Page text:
U.S. Army Delays New Recruits' Basic Training Due To Coronavirus
The U.S. Army will not bring a new class of recruits into basic combat training due to disruptions and safety concerns about the COVID-19 pandemic, as an order to delay the process for at least two weeks took effect on Monday.
Recruits who have already begun their early training will keep working under recently introduced screening and safety guidelines, the Army says.
"The decision to pause the shipment of trainees to BCT for two weeks will allow leaders to focus on setting conditions so movement can be conducted in a safer manner in the future," said Gen. Paul E. Funk II, commander of the U.S. Army Training and Doctrine Command.
Funk said that trainees who are already in the pipeline of Basic Combat Training and Advanced Individual Training – the second, career-centric portion of the service's initial training process – have been undergoing "social-distanced-enabled training" and other measures to cut down on the risk of spreading the deadly coronavirus.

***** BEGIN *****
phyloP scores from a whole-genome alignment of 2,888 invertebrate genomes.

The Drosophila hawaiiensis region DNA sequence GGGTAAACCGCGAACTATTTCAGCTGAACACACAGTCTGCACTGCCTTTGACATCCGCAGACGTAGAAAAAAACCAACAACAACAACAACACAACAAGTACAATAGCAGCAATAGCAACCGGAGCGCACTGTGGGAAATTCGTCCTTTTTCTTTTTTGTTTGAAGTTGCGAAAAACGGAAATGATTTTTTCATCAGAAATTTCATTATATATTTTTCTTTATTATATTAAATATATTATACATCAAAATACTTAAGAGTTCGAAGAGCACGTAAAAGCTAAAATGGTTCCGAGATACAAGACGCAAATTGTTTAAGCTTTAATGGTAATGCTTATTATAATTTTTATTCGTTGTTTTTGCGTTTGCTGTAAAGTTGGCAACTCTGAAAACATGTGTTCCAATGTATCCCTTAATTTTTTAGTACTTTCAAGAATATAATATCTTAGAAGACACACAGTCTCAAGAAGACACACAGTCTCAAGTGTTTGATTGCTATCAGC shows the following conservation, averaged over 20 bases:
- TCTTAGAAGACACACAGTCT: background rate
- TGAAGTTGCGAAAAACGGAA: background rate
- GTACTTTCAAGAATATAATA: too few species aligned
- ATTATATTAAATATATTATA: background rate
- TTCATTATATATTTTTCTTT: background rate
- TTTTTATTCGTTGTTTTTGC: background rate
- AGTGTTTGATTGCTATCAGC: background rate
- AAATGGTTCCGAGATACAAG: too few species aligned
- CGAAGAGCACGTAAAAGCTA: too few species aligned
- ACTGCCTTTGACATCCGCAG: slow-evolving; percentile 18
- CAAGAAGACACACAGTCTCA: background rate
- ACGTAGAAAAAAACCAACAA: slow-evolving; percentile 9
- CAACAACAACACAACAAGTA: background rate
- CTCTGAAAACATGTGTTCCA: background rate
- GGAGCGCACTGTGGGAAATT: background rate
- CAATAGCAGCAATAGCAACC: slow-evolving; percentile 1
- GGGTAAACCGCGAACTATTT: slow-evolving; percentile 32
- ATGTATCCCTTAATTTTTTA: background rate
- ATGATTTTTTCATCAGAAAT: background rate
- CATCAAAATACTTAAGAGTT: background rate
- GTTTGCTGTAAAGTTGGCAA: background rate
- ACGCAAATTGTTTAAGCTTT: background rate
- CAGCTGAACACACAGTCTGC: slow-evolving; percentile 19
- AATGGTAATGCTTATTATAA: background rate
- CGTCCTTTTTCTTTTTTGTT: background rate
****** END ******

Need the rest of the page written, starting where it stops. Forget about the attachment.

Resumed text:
The Army has also cut down on the amount of movement of its soldiers and trainees.
As it announced the delay of basic training on Monday, the Army stated, "This tactical pause will allow commands to ensure appropriate safety measures are in place and are operating effectively at training installations."
Last week, the Army said recruits and trainees who are experiencing financial hardship because of delays to their basic training could apply for help from a new program that can "provide the pay of an active-duty private to eligible Future Soldiers who have had their basic training dates rescheduled based on the risk level of the virus in their area."
The U.S. Army has four basic training locations: Fort Jackson, near Columbia, S.C.; Fort Leonard Wood, near St. Robert, Mo.; Fort Sill, near Lawton, Okla.; and Fort Benning, near Columbus, Ga.
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